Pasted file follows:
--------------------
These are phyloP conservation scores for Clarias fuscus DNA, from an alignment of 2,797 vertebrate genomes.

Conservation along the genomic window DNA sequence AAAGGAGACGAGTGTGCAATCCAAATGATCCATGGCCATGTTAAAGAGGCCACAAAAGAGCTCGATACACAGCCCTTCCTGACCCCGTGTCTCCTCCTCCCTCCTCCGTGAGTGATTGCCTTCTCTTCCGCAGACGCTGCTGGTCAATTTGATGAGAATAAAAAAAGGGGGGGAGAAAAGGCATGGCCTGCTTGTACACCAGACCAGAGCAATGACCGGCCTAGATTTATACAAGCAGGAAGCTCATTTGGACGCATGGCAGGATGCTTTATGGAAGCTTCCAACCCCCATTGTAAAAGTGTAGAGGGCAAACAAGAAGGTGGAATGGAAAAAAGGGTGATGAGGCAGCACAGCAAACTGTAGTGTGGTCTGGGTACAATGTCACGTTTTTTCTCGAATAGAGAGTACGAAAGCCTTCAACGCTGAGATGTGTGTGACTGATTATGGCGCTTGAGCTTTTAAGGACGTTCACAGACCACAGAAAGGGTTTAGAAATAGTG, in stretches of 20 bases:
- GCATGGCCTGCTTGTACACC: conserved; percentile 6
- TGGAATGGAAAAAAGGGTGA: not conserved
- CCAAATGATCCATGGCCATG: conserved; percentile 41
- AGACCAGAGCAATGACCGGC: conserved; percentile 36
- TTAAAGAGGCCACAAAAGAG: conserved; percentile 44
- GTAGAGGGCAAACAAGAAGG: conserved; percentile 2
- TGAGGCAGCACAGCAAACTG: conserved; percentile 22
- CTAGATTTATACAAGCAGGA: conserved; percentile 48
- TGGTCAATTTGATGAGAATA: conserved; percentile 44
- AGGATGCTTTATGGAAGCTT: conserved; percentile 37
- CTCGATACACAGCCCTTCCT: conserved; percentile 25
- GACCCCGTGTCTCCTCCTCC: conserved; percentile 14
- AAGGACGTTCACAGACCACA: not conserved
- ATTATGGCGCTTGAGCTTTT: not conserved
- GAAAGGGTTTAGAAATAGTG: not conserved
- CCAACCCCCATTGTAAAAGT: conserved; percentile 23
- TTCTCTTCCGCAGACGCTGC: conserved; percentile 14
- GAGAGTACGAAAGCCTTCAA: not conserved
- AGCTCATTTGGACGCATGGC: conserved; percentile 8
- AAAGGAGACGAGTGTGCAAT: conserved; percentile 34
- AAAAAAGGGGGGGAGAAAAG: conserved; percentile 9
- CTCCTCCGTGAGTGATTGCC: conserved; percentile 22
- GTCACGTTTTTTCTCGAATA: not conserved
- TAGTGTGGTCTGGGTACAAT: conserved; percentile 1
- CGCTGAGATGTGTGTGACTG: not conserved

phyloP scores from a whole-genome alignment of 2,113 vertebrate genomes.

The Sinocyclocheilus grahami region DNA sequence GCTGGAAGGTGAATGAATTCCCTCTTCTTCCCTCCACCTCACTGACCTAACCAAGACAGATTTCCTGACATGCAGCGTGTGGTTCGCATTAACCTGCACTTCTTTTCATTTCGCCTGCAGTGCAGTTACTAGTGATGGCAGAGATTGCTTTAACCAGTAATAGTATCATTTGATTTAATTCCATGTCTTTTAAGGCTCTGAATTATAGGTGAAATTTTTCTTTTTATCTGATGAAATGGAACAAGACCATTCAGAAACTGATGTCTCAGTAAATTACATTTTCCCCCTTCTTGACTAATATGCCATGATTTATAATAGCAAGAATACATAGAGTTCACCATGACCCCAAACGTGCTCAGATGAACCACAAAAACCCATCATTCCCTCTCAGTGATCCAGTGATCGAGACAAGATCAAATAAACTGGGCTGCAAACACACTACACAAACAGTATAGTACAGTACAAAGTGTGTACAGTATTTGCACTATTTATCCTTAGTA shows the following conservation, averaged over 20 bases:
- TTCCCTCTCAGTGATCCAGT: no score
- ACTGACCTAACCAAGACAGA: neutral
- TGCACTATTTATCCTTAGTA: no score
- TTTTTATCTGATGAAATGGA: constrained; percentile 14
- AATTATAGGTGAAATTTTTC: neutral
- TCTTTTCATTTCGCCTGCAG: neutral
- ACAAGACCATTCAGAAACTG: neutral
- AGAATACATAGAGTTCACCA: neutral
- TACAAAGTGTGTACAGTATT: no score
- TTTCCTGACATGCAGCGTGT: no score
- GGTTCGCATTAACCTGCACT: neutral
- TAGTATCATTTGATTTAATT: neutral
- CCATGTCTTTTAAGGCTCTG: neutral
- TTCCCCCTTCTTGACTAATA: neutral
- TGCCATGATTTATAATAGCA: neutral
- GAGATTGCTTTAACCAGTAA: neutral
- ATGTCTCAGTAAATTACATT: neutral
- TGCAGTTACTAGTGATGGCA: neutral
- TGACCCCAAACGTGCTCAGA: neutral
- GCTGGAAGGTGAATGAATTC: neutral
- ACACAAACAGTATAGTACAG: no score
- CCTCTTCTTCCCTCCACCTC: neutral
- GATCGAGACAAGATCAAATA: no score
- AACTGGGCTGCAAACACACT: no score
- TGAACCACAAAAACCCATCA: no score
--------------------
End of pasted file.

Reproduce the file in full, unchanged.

These are phyloP conservation scores for Clarias fuscus DNA, from an alignment of 2,797 vertebrate genomes.

Conservation along the genomic window DNA sequence AAAGGAGACGAGTGTGCAATCCAAATGATCCATGGCCATGTTAAAGAGGCCACAAAAGAGCTCGATACACAGCCCTTCCTGACCCCGTGTCTCCTCCTCCCTCCTCCGTGAGTGATTGCCTTCTCTTCCGCAGACGCTGCTGGTCAATTTGATGAGAATAAAAAAAGGGGGGGAGAAAAGGCATGGCCTGCTTGTACACCAGACCAGAGCAATGACCGGCCTAGATTTATACAAGCAGGAAGCTCATTTGGACGCATGGCAGGATGCTTTATGGAAGCTTCCAACCCCCATTGTAAAAGTGTAGAGGGCAAACAAGAAGGTGGAATGGAAAAAAGGGTGATGAGGCAGCACAGCAAACTGTAGTGTGGTCTGGGTACAATGTCACGTTTTTTCTCGAATAGAGAGTACGAAAGCCTTCAACGCTGAGATGTGTGTGACTGATTATGGCGCTTGAGCTTTTAAGGACGTTCACAGACCACAGAAAGGGTTTAGAAATAGTG, in stretches of 20 bases:
- GCATGGCCTGCTTGTACACC: conserved; percentile 6
- TGGAATGGAAAAAAGGGTGA: not conserved
- CCAAATGATCCATGGCCATG: conserved; percentile 41
- AGACCAGAGCAATGACCGGC: conserved; percentile 36
- TTAAAGAGGCCACAAAAGAG: conserved; percentile 44
- GTAGAGGGCAAACAAGAAGG: conserved; percentile 2
- TGAGGCAGCACAGCAAACTG: conserved; percentile 22
- CTAGATTTATACAAGCAGGA: conserved; percentile 48
- TGGTCAATTTGATGAGAATA: conserved; percentile 44
- AGGATGCTTTATGGAAGCTT: conserved; percentile 37
- CTCGATACACAGCCCTTCCT: conserved; percentile 25
- GACCCCGTGTCTCCTCCTCC: conserved; percentile 14
- AAGGACGTTCACAGACCACA: not conserved
- ATTATGGCGCTTGAGCTTTT: not conserved
- GAAAGGGTTTAGAAATAGTG: not conserved
- CCAACCCCCATTGTAAAAGT: conserved; percentile 23
- TTCTCTTCCGCAGACGCTGC: conserved; percentile 14
- GAGAGTACGAAAGCCTTCAA: not conserved
- AGCTCATTTGGACGCATGGC: conserved; percentile 8
- AAAGGAGACGAGTGTGCAAT: conserved; percentile 34
- AAAAAAGGGGGGGAGAAAAG: conserved; percentile 9
- CTCCTCCGTGAGTGATTGCC: conserved; percentile 22
- GTCACGTTTTTTCTCGAATA: not conserved
- TAGTGTGGTCTGGGTACAAT: conserved; percentile 1
- CGCTGAGATGTGTGTGACTG: not conserved

phyloP scores from a whole-genome alignment of 2,113 vertebrate genomes.

The Sinocyclocheilus grahami region DNA sequence GCTGGAAGGTGAATGAATTCCCTCTTCTTCCCTCCACCTCACTGACCTAACCAAGACAGATTTCCTGACATGCAGCGTGTGGTTCGCATTAACCTGCACTTCTTTTCATTTCGCCTGCAGTGCAGTTACTAGTGATGGCAGAGATTGCTTTAACCAGTAATAGTATCATTTGATTTAATTCCATGTCTTTTAAGGCTCTGAATTATAGGTGAAATTTTTCTTTTTATCTGATGAAATGGAACAAGACCATTCAGAAACTGATGTCTCAGTAAATTACATTTTCCCCCTTCTTGACTAATATGCCATGATTTATAATAGCAAGAATACATAGAGTTCACCATGACCCCAAACGTGCTCAGATGAACCACAAAAACCCATCATTCCCTCTCAGTGATCCAGTGATCGAGACAAGATCAAATAAACTGGGCTGCAAACACACTACACAAACAGTATAGTACAGTACAAAGTGTGTACAGTATTTGCACTATTTATCCTTAGTA shows the following conservation, averaged over 20 bases:
- TTCCCTCTCAGTGATCCAGT: no score
- ACTGACCTAACCAAGACAGA: neutral
- TGCACTATTTATCCTTAGTA: no score
- TTTTTATCTGATGAAATGGA: constrained; percentile 14
- AATTATAGGTGAAATTTTTC: neutral
- TCTTTTCATTTCGCCTGCAG: neutral
- ACAAGACCATTCAGAAACTG: neutral
- AGAATACATAGAGTTCACCA: neutral
- TACAAAGTGTGTACAGTATT: no score
- TTTCCTGACATGCAGCGTGT: no score
- GGTTCGCATTAACCTGCACT: neutral
- TAGTATCATTTGATTTAATT: neutral
- CCATGTCTTTTAAGGCTCTG: neutral
- TTCCCCCTTCTTGACTAATA: neutral
- TGCCATGATTTATAATAGCA: neutral
- GAGATTGCTTTAACCAGTAA: neutral
- ATGTCTCAGTAAATTACATT: neutral
- TGCAGTTACTAGTGATGGCA: neutral
- TGACCCCAAACGTGCTCAGA: neutral
- GCTGGAAGGTGAATGAATTC: neutral
- ACACAAACAGTATAGTACAG: no score
- CCTCTTCTTCCCTCCACCTC: neutral
- GATCGAGACAAGATCAAATA: no score
- AACTGGGCTGCAAACACACT: no score
- TGAACCACAAAAACCCATCA: no score